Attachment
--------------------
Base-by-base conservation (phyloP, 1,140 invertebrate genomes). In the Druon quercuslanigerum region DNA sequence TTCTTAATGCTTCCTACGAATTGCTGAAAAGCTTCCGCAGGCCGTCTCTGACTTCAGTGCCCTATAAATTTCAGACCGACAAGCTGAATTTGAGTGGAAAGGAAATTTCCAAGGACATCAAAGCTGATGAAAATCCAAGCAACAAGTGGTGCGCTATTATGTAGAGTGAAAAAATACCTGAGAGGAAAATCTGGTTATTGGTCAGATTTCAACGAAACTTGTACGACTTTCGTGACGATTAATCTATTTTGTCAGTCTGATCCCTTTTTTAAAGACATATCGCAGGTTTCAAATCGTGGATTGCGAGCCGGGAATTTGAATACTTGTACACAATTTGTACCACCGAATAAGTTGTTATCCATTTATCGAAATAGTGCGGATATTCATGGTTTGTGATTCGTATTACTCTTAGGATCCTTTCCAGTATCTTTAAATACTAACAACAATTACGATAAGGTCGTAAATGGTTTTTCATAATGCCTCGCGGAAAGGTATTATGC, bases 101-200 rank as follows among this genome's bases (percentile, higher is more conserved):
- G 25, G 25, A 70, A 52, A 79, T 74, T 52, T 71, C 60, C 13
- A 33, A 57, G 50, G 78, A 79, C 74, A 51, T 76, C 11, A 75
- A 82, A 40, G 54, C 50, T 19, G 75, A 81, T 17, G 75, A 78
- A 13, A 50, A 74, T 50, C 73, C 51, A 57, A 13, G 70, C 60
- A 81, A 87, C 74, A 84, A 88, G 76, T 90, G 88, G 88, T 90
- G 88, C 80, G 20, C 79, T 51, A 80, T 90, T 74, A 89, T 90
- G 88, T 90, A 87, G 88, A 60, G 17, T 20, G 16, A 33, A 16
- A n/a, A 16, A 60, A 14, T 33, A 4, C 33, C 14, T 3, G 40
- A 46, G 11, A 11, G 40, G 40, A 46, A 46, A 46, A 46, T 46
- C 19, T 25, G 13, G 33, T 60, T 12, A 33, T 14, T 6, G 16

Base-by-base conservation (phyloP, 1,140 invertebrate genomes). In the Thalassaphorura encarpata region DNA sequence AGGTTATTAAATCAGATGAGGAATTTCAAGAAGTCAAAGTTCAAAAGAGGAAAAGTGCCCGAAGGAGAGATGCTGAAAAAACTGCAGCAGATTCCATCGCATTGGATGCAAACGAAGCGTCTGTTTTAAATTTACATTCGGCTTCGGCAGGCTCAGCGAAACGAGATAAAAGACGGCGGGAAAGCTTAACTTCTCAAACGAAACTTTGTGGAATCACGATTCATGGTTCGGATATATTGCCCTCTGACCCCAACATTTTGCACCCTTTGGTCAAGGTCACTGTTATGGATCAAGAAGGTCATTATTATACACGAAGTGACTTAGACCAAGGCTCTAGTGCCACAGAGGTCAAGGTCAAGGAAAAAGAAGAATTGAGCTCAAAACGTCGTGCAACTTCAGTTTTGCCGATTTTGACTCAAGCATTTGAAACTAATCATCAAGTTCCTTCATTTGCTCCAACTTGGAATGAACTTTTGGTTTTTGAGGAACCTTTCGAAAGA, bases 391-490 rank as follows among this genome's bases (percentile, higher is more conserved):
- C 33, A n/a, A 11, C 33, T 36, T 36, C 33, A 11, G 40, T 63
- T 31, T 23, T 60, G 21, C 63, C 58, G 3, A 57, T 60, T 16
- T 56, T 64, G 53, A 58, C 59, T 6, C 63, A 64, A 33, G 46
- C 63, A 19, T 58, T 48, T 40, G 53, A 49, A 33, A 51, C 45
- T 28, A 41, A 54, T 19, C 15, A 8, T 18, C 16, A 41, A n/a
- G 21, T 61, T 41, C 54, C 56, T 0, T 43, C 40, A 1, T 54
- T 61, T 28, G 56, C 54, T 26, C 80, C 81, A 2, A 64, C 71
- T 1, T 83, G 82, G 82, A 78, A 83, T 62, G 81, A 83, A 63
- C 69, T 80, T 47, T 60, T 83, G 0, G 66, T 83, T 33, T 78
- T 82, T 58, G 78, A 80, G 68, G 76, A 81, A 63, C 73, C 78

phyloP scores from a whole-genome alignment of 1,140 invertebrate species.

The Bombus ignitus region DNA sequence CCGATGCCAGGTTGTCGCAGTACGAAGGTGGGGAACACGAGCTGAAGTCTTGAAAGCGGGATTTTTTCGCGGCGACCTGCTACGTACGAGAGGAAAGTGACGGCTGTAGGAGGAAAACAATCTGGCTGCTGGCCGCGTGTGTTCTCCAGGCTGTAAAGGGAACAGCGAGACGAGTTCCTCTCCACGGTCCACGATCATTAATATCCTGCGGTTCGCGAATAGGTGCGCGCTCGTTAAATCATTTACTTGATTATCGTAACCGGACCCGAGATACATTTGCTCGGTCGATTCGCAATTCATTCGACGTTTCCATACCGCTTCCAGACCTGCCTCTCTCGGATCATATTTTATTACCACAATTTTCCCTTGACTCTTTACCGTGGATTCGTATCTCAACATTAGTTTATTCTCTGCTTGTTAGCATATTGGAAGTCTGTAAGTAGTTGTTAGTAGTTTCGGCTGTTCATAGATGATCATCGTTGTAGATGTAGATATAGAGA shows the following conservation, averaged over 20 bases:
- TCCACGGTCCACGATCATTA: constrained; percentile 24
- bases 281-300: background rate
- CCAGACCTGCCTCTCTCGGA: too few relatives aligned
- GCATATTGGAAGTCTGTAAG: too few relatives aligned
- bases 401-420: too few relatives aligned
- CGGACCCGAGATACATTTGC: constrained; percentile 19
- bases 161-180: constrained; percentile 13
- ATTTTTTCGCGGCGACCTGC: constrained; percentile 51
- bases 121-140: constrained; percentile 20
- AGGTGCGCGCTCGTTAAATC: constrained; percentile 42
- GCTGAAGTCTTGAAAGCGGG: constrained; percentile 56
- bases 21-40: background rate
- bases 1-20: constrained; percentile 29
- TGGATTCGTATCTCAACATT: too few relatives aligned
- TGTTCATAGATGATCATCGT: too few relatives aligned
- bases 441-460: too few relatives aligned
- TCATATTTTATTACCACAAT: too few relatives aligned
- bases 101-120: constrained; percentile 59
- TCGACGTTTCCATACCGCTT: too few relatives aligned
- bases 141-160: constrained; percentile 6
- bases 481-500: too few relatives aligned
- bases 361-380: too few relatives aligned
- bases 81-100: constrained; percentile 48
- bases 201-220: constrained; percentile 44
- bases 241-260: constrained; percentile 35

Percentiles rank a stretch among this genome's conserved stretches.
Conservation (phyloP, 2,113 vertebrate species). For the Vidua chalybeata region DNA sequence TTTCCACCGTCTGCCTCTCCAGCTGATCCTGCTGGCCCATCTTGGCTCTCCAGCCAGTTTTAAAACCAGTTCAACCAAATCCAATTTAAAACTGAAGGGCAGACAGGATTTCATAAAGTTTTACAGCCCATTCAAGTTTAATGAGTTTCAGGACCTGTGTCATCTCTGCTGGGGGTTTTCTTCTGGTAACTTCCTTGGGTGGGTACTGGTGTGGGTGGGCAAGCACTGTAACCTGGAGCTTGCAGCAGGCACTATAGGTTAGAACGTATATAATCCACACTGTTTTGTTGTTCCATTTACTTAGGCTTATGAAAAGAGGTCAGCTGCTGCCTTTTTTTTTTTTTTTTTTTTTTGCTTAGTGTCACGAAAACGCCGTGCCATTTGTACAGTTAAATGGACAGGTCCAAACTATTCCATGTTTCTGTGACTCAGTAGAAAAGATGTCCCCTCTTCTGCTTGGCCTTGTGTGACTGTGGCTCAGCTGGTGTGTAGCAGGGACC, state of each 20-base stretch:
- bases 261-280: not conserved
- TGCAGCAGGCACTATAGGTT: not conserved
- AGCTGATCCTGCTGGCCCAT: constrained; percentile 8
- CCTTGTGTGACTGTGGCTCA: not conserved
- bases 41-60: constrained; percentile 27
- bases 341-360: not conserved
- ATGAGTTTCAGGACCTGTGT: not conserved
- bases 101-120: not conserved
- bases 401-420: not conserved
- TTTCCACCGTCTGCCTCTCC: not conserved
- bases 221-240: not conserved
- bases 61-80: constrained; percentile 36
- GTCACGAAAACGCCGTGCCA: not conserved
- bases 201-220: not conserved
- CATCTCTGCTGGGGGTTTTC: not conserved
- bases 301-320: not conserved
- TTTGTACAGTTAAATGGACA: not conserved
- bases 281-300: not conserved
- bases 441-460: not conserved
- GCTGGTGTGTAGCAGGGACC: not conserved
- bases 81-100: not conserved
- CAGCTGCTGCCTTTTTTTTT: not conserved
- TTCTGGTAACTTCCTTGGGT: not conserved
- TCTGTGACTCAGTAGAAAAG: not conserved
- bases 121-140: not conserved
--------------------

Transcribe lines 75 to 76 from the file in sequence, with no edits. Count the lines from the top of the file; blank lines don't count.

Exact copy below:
- TCTGTGACTCAGTAGAAAAG: not conserved
- bases 121-140: not conserved